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Scottish Thought and Letters in the Eighteenth Century

Introduction - History and Antiquities - Geography - Travels - Encyclopaedias - Libraries - Society and Clubs - Law - Philosophy and Religion - Economy and Social History - Adam Smith - Education - Architecture - Science and Medicine - Literature


(Scots Magazine (July 1771)
Stack Gen Hum Periodicals

The obituary notice of Dr Robert Wallace in the Scots Magazine for July 1771 includes a short account of the Rankenian Club, one of the earliest of the literary societies of eighteenth-century Scotland. The Club took its name from the Edinburgh inn where the meetings of the club were held. David Hume was a member of the Rankenian Club, which may have exercised considerable influence in directing his thoughts towards the new philosophy emanating from Locke and Berkeley, and in making him aware of the necessity for care in literary composition. Other members included Principal William Wishart of Edinburgh University, John Stevenson, Professor of Logic at Edinburgh, and George Turnbull, Professor of Moral Philosophy at Marischal College, Aberdeen.


MEDICAL essays and observations, revised and published by a Society in Edinburgh.
[Edinburgh : 1733-44]  5 vols  Ab.7.5-10

The first Edinburgh Medical Society was founded in 1731, 'for the improvement of medical knowledge', with Dr Alexander Monro Primus, Professor of Anatomy at Edinburgh, as secretary and editor of the Medical essays. These essays were well received in both Britain and the Continent and helped to spread throughout Europe the fame of the Edinburgh Medical School in the eighteenth century.


ESSAYS and observations, physical and literary, read before a Society in Edinburgh and published by them.
[Edinburgh: 1754-71]. 3 vols Hunterian Ed.2.18-20

The Edinburgh Medical Society widened its scope to include philosophy and literature and became the Philosophical Society. Its activities were temporarily suspended by the '45 Rebellion and by the death of Colin Maclaurin the mathematician, but it was reorganised in 1751, with Alexander Monro Secundus and David Hume as joint secretaries and editors of the Essays and observations, which contain papers on almost every subject of science, philosophy and literature. The activities of this society paved the way for the foundation of the Royal Society of Edinburgh, 1783.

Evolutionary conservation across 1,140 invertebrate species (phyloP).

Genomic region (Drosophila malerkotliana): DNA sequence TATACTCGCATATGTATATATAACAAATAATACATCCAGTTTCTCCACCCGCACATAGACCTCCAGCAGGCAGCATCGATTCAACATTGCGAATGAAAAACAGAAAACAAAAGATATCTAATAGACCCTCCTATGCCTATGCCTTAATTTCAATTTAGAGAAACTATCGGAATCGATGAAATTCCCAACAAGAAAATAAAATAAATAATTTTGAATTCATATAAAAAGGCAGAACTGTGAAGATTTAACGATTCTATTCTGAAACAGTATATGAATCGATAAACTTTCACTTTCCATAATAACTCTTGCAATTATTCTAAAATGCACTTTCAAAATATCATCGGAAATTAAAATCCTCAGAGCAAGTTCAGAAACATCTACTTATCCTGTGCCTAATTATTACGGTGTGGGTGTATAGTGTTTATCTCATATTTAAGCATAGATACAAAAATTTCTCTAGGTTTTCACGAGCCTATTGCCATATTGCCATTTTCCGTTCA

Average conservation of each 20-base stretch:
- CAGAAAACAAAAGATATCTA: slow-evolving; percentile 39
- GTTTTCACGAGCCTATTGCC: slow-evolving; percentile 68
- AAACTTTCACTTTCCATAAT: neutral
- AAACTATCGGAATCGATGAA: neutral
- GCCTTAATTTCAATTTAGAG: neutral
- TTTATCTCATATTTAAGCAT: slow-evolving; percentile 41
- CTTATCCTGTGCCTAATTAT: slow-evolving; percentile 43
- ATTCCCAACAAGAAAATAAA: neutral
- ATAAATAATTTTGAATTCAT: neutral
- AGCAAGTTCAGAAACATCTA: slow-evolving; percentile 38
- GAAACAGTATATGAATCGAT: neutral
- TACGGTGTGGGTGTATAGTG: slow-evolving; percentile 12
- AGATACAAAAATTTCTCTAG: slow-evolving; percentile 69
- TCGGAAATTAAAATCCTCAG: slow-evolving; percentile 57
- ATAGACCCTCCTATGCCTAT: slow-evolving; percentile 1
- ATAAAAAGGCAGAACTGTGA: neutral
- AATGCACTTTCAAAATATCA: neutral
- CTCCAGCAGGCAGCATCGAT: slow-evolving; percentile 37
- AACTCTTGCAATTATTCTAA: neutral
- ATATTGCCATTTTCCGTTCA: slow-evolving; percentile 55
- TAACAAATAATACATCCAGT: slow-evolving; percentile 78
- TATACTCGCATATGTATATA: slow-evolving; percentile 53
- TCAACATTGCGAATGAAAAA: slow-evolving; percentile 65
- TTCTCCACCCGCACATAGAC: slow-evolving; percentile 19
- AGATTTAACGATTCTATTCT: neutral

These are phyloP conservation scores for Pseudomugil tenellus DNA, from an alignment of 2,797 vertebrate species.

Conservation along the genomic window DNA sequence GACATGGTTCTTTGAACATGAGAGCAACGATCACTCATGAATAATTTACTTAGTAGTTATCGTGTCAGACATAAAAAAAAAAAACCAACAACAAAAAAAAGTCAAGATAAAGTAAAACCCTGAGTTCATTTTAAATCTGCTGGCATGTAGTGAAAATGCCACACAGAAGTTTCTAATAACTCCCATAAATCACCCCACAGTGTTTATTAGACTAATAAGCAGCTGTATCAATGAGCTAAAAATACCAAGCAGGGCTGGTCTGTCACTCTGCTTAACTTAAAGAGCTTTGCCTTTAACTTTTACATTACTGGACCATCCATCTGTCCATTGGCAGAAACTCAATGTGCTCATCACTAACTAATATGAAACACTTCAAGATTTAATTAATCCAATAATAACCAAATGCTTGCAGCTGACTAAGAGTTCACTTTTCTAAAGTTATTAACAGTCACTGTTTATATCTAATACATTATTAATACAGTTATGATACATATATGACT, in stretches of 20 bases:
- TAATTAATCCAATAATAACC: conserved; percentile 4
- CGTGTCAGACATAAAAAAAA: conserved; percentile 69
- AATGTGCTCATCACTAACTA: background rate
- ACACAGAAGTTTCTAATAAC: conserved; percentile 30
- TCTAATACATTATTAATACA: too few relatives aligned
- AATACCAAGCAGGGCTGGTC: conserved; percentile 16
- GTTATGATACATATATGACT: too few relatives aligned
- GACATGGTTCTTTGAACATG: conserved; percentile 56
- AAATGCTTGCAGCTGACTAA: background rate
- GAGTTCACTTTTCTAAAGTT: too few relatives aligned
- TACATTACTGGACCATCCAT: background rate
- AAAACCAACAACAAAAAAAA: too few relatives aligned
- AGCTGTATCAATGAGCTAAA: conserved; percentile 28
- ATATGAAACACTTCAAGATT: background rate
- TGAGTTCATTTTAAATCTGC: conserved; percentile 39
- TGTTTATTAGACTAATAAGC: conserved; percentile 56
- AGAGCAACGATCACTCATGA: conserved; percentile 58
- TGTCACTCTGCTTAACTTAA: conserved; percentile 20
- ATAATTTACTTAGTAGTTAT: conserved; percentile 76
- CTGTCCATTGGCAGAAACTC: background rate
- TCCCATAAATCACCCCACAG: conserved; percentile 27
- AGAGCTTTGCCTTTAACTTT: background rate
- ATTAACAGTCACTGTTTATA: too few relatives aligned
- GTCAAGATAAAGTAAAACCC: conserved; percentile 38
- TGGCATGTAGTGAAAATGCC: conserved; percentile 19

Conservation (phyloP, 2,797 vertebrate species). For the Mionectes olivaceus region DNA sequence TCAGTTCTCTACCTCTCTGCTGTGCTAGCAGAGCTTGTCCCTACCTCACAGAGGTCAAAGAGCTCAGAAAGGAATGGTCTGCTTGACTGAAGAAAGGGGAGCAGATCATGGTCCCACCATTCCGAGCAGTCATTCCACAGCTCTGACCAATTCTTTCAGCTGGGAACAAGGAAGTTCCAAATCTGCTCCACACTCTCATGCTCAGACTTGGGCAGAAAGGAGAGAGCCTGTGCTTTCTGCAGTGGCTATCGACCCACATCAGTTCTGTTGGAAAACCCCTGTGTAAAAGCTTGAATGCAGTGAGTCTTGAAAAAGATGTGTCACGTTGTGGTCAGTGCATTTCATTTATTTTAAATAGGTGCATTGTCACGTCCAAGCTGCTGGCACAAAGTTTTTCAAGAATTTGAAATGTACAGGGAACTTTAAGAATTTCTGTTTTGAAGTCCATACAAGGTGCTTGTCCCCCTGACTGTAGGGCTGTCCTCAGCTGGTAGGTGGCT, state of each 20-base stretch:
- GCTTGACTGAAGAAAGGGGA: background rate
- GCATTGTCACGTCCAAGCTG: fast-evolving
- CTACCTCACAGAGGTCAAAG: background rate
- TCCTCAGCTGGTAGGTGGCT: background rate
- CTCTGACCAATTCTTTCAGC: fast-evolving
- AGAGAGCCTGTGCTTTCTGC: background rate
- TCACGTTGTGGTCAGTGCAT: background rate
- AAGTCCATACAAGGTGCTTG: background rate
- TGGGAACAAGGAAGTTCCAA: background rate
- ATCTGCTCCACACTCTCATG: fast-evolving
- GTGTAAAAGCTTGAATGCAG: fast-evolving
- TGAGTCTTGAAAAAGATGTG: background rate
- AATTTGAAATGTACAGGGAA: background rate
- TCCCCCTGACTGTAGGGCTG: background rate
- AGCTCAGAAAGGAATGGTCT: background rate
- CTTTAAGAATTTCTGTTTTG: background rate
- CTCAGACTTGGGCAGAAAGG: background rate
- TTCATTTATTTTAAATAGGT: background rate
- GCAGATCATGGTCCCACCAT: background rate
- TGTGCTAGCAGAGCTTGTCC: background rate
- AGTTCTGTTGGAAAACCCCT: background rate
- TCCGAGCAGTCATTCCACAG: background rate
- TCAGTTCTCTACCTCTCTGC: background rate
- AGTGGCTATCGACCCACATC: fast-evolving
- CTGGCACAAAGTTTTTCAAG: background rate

SMELLIE, William. Account of the institution and progress of the Society of the Antiquaries of Scotland.
[Edinburgh : 1782-84] Hunterian Em.1.11

Founded in 1780, this was the first Society in Scotland to be granted a Royal Charter, although not without opposition. Andrew Dalziel, Professor of Greek at Edinburgh, wrote: 'Lord Buchan is kicking up a sad dust about his Antiquarian Society. He has admitted such a number of ragamuffins that the respectable members are resigning very fast, and joining the University and Faculty of Advocates in an application for a Royal Charter for a new Society.' This new society was the Royal Society of Edinburgh.

This copy is inscribed: 'To William Hunter Esquire M.D. honorary Member of the Society of the Antiquaries of Scotland. By order of the Society.'


GLASGOW UNIVERSITY - Speculative Society.  Minute book, 21 November 1784 to 15 April 1786. Manuscript  MS Gen 723

The topics for debate include: Is a standing army, or a militia, preferable? Should the liberty of the Press be restricted? Would a union between Great Britain and Ireland be advantageous to both kingdoms? Are representatives in the British Parliament bound to obey the instructions of their constituents?


GLASGOW UNIVERSITY - College Literary Society.  Minute book 1790-1799. Manuscript
MS Gen 4

The Society was established in January, 1752, and was based upon the College of Glasgow, although it did include amongst its members several leading merchants, not to mention Robert and Andrew Foulis the printers. More wide-ranging than the average literary society, its meetings heard the stirrings of Adam Smith's ideas on language, moral sentiments and the wealth of nations, and Joseph Black's theories on heat, which were to influence his 'star pupil', James Watt, the inventor of the steam engine.


GLASGOW CONSTITUTIONAL ASSOCIATION. A collection of publications, selected by the Committee of the Glasgow Constitutional Association, and recommended by them to the public.
[Glasgow : 1793] Mu24 - d.1

This volume contains a number of declarations and addresses which were designed to prevent the spread of sympathy for the French Revolution.